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Goodreads: Trusted Friend Is Top Book Discovery Tool

Trusted Friend Is Top Book Discovery Tool

Goodreads research survey via GalleyCat:

“Goodreads recently asked 1,000 members of the social network publishing’s burning question: What convinced you to read the book?

They revealed the results at the Tools of Change (TOC) conference (chart embedded above). Overwhelmingly, most readers relied on real life conversations: “trusted friend,” “everybody was talking about it” and “book club” were the top answers. Here’s more about the survey:

“Discovery” is a huge topic in the publishing industry, especially as more and more books are published each year. For this presentation, we took a different tack. Rather than just ask a general “How do you discover books?” question, we went to recent readers of two popular books on Goodreads and asked: “What convinced you to read this book?” The two choices were Gone Girl (which was the most reviewed book on Goodreads in 2012 and the winner of the Mystery & Thriller category in the 2012 Goodreads Choice Awards) and The Night Circus (a debut novel from 2011, which was a finalist in the 2011 Goodreads Choice Awards).”

Here’s the complete slideshow from the TOC presentation…

I hope everyone’s a trusted friend as a librarian. 😉
Via Gary Price at LJ InfoDocket

“Goodreads has posted the results of a user survey that touches on many topics that will likely be of interest to many of you. The results were first shared at the Tools of Change conference a couple of weeks ago.

From a summary blog post:

On Book Discovery

Goodreads asked members how they discovered the two most read books of 2012.

A recommendation from a trusted friend was the clear winner for both books. This reinforces other industry studies and also underlines something we’ve long believed: Books are one of the strongest social objects that exist.

On Format Choice

  • 37% of our survey respondents read e-books on their cell phones. Of these,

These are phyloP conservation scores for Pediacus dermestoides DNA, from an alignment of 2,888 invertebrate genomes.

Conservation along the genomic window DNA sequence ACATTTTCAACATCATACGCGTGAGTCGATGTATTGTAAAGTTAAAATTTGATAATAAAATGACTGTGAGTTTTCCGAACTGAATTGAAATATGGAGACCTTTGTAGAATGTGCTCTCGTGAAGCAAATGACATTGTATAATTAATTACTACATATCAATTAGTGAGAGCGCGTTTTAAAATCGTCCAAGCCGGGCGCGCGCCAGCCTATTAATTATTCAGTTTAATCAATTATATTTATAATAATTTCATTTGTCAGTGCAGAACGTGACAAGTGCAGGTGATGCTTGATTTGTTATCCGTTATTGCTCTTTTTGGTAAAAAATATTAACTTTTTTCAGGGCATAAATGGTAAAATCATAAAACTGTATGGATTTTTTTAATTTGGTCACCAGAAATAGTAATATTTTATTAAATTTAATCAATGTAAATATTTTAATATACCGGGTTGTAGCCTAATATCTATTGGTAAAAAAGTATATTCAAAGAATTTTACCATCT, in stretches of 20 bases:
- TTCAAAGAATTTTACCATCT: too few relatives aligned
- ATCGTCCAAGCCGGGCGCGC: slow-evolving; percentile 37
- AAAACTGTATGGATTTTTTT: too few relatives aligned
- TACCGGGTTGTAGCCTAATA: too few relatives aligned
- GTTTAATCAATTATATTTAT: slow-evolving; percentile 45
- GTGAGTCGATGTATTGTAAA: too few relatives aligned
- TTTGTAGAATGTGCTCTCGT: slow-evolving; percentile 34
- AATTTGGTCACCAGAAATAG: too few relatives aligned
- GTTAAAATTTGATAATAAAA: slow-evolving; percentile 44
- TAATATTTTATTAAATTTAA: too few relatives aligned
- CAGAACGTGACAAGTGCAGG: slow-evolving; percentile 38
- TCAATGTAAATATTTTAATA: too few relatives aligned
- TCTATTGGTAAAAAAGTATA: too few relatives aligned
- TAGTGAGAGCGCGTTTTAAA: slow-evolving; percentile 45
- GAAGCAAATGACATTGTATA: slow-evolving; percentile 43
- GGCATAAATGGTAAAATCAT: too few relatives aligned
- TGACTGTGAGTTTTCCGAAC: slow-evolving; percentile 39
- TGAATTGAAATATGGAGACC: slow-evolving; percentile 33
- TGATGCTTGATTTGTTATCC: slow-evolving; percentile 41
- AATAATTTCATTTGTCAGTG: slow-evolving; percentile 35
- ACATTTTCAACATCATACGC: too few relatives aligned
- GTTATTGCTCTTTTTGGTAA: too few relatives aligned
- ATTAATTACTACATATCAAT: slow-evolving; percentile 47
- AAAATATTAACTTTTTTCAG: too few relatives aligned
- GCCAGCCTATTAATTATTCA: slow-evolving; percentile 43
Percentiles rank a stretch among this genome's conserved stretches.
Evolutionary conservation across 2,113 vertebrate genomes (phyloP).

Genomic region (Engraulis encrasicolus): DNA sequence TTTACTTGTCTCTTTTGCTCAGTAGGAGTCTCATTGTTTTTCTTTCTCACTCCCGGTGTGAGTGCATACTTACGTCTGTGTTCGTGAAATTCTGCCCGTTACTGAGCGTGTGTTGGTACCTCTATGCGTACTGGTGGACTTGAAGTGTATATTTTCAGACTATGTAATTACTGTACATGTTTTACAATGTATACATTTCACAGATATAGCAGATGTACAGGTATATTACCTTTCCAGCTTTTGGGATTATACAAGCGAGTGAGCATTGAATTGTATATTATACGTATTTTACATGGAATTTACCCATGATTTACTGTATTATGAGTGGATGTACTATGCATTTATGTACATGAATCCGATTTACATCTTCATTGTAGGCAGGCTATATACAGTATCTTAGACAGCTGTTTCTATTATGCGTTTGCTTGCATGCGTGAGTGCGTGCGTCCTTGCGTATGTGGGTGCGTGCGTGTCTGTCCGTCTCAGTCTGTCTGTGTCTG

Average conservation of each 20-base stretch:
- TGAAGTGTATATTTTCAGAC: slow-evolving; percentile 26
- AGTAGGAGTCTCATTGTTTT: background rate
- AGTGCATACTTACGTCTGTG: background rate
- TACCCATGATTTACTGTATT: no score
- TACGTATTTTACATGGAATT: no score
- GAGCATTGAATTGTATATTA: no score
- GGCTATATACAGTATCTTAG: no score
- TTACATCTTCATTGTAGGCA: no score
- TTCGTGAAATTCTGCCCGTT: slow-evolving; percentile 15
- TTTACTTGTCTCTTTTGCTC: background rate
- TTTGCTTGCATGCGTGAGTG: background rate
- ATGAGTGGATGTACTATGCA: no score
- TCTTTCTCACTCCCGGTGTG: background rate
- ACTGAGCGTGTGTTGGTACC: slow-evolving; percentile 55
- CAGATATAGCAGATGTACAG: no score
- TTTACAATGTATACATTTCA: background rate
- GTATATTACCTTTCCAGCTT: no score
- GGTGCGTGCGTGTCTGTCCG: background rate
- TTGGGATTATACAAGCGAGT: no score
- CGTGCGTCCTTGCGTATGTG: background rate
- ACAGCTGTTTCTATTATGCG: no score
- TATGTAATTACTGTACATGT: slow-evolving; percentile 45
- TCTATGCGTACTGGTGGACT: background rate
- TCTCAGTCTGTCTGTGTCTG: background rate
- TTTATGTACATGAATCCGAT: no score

• 72% read e-books on their cell phones while commuting or waiting in line
    • 13% say that their cell phone is the only device they use to read e-books
    • A surprising, but still small, number of people noted in the “Other” response option that they use their cell phone as a backup device. For example, one member wrote that she uses her cell phone to read e-books “when my child has my Kindle.” We think if we’d given this as an option that we would have seen a high enough percentage to have included “use as backup e-book reading device” in the top responses.
  • 86% of survey respondents who own a tablet read e-books on the device. Of these,
    • 74% use their tablets to read around the home
    • 68% read e-books with their tablets in bed
    • Almost a third (32%) say that the tablet is the only device they use to read e-books

On Acquisition of Ebooks

We also took a look at how locked in people are to their e-reader devices. Surprisingly, we found that almost three quarters (73%) of e-book readers shop around for the best price at least sometimes. And 20% always shop around for the best price.

The summary and complete report (embedded below) has MUCH more including many useful charts.

Stephen

Posted on: March 4, 2013, 7:07 am Category: Uncategorized